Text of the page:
Logging proposal gets frosty response in Ymir
Residents of Ymir say they’re alarmed by plans of BC Timber Sales to allow logging in their community watershed.
They’re concerned that their tiny community water system could be damaged by forestry operations in the area.
“It’s our only source of drinking, consumable and firefighting water,” says Jay Leus, a resident of Ymir who opposes the idea of logging the area. “It could very well put us into a water crisis, as our community watershed is incredibly small.”
BC Timber Sales told locals in April it was looking at developing a section of the watershed for logging, with an eye to begin leasing timber stands in 2020.
However, “logging is not imminent,” an spokesperson for BC Timber Sales told thenelsondaily.com. “[It] is still in the preliminary stages of planning and will be continuing to consult the community before a final development schedule is made.”
But the watershed is too small, says Leus- only about six square kilometers in area- and that means any other activity could easily affect the systems’ 400 users.
“The supply water from Quartz Creek in that watershed has equalled demand by the Ymir treatment plant,” he says. “During hot and dry summers it is a perfect balance. What’s coming in, is being used. So if we lose the volume of water the watershed is able to capture and supply to our treatment plant, we’ll be in a water crisis.”
The BCTS plan would see logging in about a third of the watershed area.
“We don’t have a reservoir. It is a surface water collection system, so we rely solely on water from rain and snow,” he says. “We don’t have a well… if cutblocks or big open areas are cut out of the canopy, then we lose the shading the canopy provides, and evaporation will happen more readily, so the whole watershed area will become drier in dry years.”
Residents have formed the Ymir Community Watershed Action Team, says Leus, and they’ll meet with BCTS officials on May 15th to outline their concerns and look for solutions.
“The community supports responsible logging, but these BCTS plans to log within the Ymir community watershed just seems like a mistake,” he says. “That impression has been generated because the watershed is so small, with steep, challenging terrain, and the fact we have a water supply issue.”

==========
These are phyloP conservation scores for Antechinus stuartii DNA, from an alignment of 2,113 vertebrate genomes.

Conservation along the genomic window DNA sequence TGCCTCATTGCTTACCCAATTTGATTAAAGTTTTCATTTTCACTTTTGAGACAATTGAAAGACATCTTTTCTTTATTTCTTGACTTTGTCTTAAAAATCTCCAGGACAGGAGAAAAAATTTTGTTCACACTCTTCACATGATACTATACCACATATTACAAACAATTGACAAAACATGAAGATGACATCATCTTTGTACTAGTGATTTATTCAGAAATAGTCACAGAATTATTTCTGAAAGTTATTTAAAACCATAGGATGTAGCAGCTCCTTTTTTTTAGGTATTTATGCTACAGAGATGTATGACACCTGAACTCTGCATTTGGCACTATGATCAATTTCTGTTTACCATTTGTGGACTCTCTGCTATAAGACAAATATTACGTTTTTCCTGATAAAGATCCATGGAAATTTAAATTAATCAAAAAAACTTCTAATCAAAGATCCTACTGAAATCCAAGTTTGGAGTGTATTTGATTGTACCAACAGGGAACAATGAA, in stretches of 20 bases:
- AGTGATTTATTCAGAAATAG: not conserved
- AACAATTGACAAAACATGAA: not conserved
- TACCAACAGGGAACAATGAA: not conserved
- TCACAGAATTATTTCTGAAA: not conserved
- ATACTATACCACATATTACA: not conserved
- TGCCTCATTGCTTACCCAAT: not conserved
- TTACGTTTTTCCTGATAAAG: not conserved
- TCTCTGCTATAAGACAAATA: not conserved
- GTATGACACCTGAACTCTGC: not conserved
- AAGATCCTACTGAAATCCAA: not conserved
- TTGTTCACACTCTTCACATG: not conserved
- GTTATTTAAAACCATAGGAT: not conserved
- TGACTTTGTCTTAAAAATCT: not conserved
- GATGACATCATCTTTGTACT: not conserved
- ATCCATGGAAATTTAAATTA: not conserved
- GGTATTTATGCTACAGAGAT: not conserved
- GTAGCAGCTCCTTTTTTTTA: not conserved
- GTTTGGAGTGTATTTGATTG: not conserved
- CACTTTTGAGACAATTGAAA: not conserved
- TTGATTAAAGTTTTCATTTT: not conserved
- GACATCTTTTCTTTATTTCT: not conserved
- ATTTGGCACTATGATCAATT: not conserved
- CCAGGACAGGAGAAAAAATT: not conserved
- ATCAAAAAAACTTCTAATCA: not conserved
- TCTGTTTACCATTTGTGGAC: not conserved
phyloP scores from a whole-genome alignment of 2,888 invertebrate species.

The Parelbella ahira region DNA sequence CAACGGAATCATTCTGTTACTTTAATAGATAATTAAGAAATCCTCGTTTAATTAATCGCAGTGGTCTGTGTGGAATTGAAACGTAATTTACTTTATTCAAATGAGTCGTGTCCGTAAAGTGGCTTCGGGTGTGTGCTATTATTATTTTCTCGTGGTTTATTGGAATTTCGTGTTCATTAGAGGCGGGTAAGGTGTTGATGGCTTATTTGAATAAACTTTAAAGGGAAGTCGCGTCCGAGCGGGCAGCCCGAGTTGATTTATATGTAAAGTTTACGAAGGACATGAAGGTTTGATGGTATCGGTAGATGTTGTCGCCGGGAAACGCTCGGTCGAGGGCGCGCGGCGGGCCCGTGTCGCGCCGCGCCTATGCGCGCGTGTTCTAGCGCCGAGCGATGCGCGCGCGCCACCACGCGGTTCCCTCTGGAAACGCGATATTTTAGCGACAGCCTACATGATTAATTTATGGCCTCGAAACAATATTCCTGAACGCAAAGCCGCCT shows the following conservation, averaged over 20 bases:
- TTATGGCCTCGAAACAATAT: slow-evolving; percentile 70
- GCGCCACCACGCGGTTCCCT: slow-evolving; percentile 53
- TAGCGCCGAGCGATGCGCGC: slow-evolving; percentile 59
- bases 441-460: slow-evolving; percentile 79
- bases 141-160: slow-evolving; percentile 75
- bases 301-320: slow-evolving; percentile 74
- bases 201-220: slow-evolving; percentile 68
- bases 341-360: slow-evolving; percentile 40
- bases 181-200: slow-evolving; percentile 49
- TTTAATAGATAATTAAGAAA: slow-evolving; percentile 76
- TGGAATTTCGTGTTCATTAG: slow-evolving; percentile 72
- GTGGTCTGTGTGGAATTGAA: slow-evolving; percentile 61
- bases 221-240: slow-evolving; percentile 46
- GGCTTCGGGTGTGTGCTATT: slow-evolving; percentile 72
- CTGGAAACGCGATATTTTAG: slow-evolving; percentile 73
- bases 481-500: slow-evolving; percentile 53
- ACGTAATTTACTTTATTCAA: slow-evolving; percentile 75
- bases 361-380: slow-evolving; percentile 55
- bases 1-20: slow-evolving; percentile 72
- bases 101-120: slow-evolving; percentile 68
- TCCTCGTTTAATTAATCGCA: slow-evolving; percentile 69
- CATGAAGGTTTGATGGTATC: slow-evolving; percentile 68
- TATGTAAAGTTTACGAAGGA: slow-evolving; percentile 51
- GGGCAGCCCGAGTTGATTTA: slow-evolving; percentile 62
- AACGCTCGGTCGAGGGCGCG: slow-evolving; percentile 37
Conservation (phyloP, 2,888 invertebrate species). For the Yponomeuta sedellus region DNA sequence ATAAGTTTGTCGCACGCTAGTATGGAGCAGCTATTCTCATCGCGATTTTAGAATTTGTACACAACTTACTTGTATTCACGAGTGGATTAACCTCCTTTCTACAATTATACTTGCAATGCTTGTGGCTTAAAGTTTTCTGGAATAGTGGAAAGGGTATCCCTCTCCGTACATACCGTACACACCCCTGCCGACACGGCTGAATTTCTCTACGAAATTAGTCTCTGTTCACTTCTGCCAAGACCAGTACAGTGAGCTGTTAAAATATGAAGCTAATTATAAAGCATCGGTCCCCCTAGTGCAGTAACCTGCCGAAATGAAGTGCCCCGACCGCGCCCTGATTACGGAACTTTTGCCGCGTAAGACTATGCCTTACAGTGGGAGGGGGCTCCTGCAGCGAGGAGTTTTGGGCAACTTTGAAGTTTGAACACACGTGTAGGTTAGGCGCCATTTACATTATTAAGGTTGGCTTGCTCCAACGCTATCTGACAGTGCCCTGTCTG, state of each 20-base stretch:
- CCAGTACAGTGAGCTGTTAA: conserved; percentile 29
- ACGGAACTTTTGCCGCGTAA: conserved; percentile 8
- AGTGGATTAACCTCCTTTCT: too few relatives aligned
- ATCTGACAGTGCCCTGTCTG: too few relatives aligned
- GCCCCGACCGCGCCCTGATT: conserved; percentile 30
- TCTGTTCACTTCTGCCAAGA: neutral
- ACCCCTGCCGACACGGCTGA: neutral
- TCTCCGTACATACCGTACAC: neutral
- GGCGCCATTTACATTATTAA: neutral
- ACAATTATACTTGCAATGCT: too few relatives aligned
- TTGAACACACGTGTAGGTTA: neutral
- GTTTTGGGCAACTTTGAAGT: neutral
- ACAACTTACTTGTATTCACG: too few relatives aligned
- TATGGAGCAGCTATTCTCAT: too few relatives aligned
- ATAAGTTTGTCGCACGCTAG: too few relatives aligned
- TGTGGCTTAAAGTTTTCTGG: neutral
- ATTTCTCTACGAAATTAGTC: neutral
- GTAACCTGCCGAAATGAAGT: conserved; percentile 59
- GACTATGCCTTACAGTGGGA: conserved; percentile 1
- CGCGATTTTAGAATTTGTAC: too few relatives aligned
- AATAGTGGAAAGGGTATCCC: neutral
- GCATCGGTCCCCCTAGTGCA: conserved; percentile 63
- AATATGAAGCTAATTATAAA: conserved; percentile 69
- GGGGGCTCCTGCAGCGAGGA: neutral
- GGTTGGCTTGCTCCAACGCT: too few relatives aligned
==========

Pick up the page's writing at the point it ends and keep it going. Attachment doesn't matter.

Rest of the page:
Leus says a letter writing campaign has begun, and the community’s not going to give up pushing back against the plans.
“The message from the Ymir Watershed Action Team is that we want to work with BCTS in order to find a solution that will benefit all parties involved,” he says. “Our hope is to convince BCTS that another area would be far more suitable.”
BC Timber Sales says it will address residents’ concerns “before any further forestry development planning will occur”.
Meanwhile, the Area Director representing Ymir at the Regional District of Central Kootenay says he’s drafting a motion for the board’s next meeting, opposing the timber development.
Hans Cunningham says the RDCK runs the water system, and doesn’t want to see forestry operations affecting the system’s capacity or its quality.
“The water is known for its purity, it’s really, really pure” he says. “We only need to change our water filters twice a year because the water is so clear.”
Cunningham, who lives in Ymir, says forestry operations could disrupt a finely-balanced system.
“What goes in and what comes out is almost exactly matched,” he says. “You cut down on what goes in, and we’re in deep doggie-do.”